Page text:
Insights with Emily: change means letting go

By Emily Salerno-Oswald

Once again, it’s the start of a new school year. The leaves have started to change, and crisp breezes signify the coming change of seasons.

New beginnings can be exciting but also overwhelming. It often feels like just when we’ve gotten the hang of one season of life, it’s time for a new one.

Time for us to start fresh and to be uncomfortable all over again. In the midst of so much change, it’s only natural to look for something to cling to that stays the same.

Maybe you’re a freshman and you’ve found a solid friend group, so you latch on to the new friends for dear life. You don’t want to lose those friends as quickly as you made them.

Maybe you’re a senior, and you feel you’ve figured out the job you want to pursue after graduation. You clutch the thought of that job being the only way to success, as you recall how long it took for you to settle on a profession.

The problem with clinging to external things for stability, such as plans, outcomes, situations and even relationships with others, is that they are all inevitably subject to change. However, when we cling to the One Who never changes, it’s okay if everything else around us does.

Speaking of discomfort, I’ve decided to try something new this semester by being a reader at Mass. I have never done this before, so my first time trying it was a bit intimidating.

It turns out there’s more to it than simply reading Scripture in front of the congregation.

One must also think about pacing, when to walk up to the sanctuary, when to bow and what the protocols are for walking up to the altar with the Book of Gospels and saying the Prayers of the Faithful. At first, it seems like a lot to keep track of.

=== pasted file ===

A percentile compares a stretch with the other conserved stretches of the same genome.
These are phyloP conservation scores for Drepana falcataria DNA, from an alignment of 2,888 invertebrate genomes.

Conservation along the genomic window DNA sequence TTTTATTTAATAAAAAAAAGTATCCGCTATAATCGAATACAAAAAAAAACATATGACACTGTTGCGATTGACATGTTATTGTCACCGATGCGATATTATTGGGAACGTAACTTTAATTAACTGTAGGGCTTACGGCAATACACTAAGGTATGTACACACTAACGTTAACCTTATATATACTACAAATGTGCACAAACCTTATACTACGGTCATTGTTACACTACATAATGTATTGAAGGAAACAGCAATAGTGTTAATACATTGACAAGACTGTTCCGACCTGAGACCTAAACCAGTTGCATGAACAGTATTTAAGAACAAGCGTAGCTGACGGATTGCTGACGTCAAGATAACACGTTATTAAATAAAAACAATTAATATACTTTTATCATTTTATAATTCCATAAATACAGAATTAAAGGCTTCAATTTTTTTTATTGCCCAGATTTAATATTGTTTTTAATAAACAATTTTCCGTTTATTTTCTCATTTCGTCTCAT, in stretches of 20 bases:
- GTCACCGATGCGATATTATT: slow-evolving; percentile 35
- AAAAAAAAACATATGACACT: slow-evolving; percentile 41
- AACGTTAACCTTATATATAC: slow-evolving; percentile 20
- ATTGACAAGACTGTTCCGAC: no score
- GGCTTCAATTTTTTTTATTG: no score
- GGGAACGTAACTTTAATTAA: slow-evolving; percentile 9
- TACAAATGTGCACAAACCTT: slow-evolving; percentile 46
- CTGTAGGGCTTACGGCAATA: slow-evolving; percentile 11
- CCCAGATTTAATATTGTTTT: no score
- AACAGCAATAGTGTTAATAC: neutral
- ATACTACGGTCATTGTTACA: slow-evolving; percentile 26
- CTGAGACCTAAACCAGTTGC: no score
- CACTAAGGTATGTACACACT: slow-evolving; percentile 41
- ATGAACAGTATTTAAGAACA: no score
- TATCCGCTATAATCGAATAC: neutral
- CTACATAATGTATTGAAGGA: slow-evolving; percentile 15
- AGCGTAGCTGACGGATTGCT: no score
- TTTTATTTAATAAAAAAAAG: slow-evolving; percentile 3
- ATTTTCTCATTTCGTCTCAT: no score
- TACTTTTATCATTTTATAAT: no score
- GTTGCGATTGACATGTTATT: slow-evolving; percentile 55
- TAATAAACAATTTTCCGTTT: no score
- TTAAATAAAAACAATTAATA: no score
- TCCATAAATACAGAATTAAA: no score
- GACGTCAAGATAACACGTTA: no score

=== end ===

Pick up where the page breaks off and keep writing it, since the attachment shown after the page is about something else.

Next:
I found it so striking that God has allowed us to be participants in His divine plan, despite our imperfections. In fact, he works with our imperfections and brings His glory by way of them.

Just as Jesus, Who is perfect, entered into our fallen world by becoming human, God invites us in our brokenness to be part of things that are so perfect, beautiful and beyond us.

He works through the humble words and actions that we use to witness to others. He worked through me by calling me to read the Word of God to a whole congregation of people even when I felt unqualified to do so.

Not only that, but Jesus states, “The first shall be last and the last shall be first” (Matt 20:16).

That means, if you would disqualify yourself from proclaiming God’s Word, He would have you process into a church, triumphantly holding the Scriptures above your head. This is just how Jesus works.

So, how does my experience of being a Mass reader relate to the topic of how much life changes? I suppose it demonstrates that change is good for you; it’s how you grow.

But you often don’t know what you’re doing in the midst of it, and for that reason, it’s messy and disorganized. That’s how it’s supposed to be.

We are fortunate enough to have a good Creator who bends down to meet us as we are. God invites us close to Him and His divinity even in our smallness, our imperfection and our inability to ever really love Him as He deserves.

He makes Himself totally accessible in the Eucharist, just as He did on the cross, arms wide open, holding nothing back and inviting all unto Himself. Likewise, His Word is so accessible to us.

We rarely treat it with the amount of reverence it is due, compared to the profundity that it is. We often feel like God is silent while having the Word of God at our fingertips! How crazy is that?

What’s my point? Be present to the change that is before you now.

In the middle of the messiness, know that God holds you and appreciates your efforts no matter how discombobulated they are.

Don’t miss the change but also don’t cling to it for fear of it passing away. Let it come and go in God’s timing, knowing that God gives and takes away.

He has ordered all of your days before you even walk in them, and He is with you through every one of them.

Remember that detachment can be freeing. If you don’t need to hold onto any particular earthly thing, then your arms are open to receive almost anything.

You have the freedom to love as things come and go and the strength to remain steadfast through all of it.